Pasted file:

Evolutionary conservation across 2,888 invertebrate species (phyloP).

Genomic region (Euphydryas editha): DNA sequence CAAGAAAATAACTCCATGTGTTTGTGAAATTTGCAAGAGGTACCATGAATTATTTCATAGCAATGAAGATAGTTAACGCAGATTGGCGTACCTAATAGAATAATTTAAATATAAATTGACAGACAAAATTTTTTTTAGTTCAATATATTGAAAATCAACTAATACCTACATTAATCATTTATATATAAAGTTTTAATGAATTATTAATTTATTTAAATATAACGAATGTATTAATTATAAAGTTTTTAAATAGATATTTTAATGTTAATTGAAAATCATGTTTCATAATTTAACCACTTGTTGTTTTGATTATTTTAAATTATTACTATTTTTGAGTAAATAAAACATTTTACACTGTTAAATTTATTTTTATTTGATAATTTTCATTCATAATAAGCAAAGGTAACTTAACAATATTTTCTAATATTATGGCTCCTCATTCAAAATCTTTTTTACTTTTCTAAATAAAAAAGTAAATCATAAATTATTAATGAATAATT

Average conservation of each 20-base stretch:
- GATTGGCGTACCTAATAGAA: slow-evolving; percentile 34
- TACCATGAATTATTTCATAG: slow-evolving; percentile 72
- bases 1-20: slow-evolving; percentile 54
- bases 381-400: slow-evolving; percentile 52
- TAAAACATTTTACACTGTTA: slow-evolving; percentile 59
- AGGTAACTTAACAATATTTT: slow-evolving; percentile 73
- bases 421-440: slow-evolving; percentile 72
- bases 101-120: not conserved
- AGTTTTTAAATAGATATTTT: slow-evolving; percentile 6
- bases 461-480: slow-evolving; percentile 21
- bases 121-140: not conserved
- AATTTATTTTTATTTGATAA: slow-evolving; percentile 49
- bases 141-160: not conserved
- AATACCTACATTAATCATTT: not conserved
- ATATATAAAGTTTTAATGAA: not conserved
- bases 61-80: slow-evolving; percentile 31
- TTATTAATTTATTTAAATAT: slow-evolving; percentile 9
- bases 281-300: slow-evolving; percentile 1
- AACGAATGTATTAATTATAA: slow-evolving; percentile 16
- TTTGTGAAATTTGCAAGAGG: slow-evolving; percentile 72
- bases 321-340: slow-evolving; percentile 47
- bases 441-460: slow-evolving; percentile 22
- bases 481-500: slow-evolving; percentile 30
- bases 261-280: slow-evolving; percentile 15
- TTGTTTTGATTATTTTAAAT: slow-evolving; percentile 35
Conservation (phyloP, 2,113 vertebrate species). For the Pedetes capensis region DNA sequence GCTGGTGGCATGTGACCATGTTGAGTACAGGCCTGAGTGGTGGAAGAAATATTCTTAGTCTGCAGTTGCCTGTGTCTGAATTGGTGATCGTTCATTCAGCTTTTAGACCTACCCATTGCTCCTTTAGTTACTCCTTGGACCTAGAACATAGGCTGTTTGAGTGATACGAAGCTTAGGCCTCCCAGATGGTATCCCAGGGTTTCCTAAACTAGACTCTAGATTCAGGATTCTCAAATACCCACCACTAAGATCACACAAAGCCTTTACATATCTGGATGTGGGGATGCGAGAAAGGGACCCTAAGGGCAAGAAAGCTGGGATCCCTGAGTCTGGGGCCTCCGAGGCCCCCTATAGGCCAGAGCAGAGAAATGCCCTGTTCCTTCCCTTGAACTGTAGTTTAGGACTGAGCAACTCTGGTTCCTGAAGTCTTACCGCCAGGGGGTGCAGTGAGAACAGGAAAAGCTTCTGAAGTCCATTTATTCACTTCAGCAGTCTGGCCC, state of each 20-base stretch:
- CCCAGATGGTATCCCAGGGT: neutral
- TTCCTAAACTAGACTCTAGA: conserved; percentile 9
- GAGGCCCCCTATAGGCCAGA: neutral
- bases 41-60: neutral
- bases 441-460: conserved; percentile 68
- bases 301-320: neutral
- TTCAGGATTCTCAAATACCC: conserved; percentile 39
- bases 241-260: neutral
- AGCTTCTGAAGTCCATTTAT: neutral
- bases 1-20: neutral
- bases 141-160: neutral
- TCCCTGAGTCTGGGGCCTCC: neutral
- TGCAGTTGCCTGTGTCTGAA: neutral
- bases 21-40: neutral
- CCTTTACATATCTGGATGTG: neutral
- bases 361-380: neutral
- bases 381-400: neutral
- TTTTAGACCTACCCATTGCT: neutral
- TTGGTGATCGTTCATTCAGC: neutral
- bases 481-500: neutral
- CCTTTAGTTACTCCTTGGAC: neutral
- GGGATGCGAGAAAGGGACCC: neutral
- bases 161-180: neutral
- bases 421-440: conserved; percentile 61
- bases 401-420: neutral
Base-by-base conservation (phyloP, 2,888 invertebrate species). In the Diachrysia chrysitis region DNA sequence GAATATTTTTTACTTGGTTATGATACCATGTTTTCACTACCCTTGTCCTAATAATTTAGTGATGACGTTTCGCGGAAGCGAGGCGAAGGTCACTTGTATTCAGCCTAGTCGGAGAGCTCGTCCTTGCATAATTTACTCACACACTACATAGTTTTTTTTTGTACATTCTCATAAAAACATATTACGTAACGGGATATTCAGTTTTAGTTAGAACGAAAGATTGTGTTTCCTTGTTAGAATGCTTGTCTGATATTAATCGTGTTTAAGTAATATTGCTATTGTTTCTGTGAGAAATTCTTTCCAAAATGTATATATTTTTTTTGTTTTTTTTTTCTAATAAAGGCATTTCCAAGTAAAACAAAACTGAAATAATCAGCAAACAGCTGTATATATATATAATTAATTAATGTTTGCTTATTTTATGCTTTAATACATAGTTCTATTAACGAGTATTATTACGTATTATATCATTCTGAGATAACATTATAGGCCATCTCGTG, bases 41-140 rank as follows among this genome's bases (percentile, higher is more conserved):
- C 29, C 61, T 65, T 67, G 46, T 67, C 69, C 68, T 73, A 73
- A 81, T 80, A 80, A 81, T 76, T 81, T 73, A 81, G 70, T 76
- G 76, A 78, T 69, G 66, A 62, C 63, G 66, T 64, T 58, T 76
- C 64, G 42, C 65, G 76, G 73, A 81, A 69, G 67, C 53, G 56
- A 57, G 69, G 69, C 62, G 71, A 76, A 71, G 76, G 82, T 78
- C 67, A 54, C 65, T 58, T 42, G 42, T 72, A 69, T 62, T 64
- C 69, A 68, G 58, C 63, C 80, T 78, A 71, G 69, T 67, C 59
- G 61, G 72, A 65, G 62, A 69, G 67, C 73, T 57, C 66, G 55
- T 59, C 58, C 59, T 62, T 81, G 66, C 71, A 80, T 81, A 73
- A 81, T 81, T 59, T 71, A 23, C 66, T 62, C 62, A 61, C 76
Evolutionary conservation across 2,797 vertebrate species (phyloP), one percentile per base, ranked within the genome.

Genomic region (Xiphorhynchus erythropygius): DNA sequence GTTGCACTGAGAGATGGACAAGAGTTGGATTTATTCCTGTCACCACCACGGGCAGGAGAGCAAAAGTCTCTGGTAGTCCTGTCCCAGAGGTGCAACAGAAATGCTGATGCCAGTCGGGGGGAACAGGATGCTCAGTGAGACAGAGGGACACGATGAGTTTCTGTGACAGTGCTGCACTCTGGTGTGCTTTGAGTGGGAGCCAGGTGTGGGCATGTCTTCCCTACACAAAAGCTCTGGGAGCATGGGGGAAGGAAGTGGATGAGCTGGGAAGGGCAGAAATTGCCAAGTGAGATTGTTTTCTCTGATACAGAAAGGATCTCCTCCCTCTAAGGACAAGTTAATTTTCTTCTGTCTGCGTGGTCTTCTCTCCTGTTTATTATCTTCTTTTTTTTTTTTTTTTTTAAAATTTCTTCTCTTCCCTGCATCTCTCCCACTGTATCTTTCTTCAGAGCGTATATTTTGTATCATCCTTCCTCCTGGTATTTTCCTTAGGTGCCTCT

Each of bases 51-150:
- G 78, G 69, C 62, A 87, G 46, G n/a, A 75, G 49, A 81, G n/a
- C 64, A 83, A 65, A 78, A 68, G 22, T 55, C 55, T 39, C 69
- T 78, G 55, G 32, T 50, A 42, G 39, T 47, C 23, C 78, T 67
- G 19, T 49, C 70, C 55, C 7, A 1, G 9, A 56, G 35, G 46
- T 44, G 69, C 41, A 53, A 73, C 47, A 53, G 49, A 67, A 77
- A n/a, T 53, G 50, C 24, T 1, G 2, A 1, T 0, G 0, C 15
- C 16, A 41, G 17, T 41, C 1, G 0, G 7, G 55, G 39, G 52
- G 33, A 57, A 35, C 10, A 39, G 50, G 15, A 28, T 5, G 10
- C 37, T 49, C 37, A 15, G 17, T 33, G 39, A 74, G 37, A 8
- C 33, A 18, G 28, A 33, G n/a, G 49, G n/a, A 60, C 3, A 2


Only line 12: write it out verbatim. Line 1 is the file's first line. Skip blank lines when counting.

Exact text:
- AGTTTTTAAATAGATATTTT: slow-evolving; percentile 6